Although Hri−/− fetal liver displayed a mild defect in erythroid differentiation in vivo under normal iron sufficient conditions , Hri−/− fetal liver erythroid progenitors showed a significant inhibition of erythroid differentiation at the basophilic erythroblast stage when cultured and differentiated ex vivo, recapitulating the inhibition of erythroid differentiation in vivo during iron deficiency [29▪▪,38]. The HRI–eIF2αP–ATF4 pathway is also activated during ex-vivo differentiation of erythroid precursors and during erythroid differentiation of mouse erythroleukemic (MEL) cells [29▪▪]. Furthermore, knockdown of ATF4 in MEL cells resulted in inhibition of erythroid differentiation. Thus, the HRI–ATF4 signaling pathway may be necessary for inducing transcription of genes required for erythropoiesis starting at the basophilic erythroblast stage. As summarized in Fig. 3, HRI not only inhibits globin translation in nucleated erythroblasts, but also increases ATF4 translation to mitigate oxidative stress and to promote erythroid differentiation. At the enucleated reticulocyte stage, the role of HRI is to regulate globin translation to prevent excessive globin synthesis, which is cytotoxic and increases oxidative stress. Both of these functions of HRI are necessary for optimal erythroid maturation to prevent anemia.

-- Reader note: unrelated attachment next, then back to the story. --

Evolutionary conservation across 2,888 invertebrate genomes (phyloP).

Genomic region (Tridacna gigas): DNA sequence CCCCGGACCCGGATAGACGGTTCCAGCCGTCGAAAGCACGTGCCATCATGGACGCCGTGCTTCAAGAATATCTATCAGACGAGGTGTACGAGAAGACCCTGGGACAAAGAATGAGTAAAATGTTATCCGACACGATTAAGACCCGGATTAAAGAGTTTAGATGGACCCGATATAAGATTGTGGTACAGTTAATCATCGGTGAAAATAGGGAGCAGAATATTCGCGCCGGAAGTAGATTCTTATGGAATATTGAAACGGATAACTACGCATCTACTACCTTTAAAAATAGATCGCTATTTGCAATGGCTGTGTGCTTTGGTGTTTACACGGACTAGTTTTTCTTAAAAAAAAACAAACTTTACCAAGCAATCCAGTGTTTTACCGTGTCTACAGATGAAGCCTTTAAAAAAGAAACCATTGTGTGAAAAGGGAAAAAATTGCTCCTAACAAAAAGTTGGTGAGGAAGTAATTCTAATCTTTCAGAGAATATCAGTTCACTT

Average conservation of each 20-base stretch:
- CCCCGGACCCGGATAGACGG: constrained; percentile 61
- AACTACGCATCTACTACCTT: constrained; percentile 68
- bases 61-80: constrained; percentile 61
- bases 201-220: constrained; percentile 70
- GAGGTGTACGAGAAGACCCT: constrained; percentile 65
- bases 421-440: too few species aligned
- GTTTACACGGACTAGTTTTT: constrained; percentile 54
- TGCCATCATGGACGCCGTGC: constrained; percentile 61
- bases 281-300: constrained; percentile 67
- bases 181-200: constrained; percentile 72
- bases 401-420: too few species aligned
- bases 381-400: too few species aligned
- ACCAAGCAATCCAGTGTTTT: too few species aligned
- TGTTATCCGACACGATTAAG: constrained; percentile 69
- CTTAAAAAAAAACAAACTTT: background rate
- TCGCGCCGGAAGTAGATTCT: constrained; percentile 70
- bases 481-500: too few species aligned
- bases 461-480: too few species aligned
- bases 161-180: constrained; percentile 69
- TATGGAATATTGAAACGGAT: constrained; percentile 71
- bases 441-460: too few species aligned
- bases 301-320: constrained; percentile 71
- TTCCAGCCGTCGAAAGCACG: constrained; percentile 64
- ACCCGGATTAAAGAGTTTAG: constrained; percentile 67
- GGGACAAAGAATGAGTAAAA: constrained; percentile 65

DEPHOSPHORYLATION OF eIF2αP IN ERYTHROPOIESIS
The steady state of eIF2αP in vivo is regulated by the equilibrium of eIF2α kinases and eIF2αP phosphatase (PPase1). The constitutive repressor of eIF2αP dephosphorylation (CReP)  and stress-induced GADD34 [32–35] are the two regulatory proteins that recruit eIF2αP to PPase1 for dephosphorylation (Fig. 4). Studies of targeted disruptions of GADD34 and CReP genes also revealed the role of eIF2αP in erythropoiesis and development [47,48]. Under normal conditions, GADD34−/− mice develop mild microcytic anemia with slight splenomegaly similarly to Hri−/− mice . However, GADD34−/− mice do not recover completely from iron deficiency anemia upon repletion of iron due to the sustained high eIF2αP level and inhibition of globin synthesis .
CReP−/− mice had much severer phenotypes: significant growth retardation, impaired erythropoiesis and postnatal death on the first day of birth. Furthermore, the anemia of CReP−/− embryos cannot be rescued by deletion of HRI or PERK alone , suggesting that more than one eIF2α kinase is necessary for proliferation of erythroid progenitors in the fetal liver. In addition to HRI, other eIF2α kinases may also contribute to erythropoiesis by acting prior to the basophilic erythroblast stage to regulate cell proliferation (Fig. 3). Importantly, both inadequate eIF2αP signaling as in HRI and ATF4 deficiencies [11,49], and excessive eIF2αP signaling as in GADD34 and CReP deficiencies are associated with anemia. These results underscore the importance of the delicate balance of eIF2αP during erythropoiesis by transient and dynamic activation of eIF2α kinases and dephosphorylation of eIF2αP.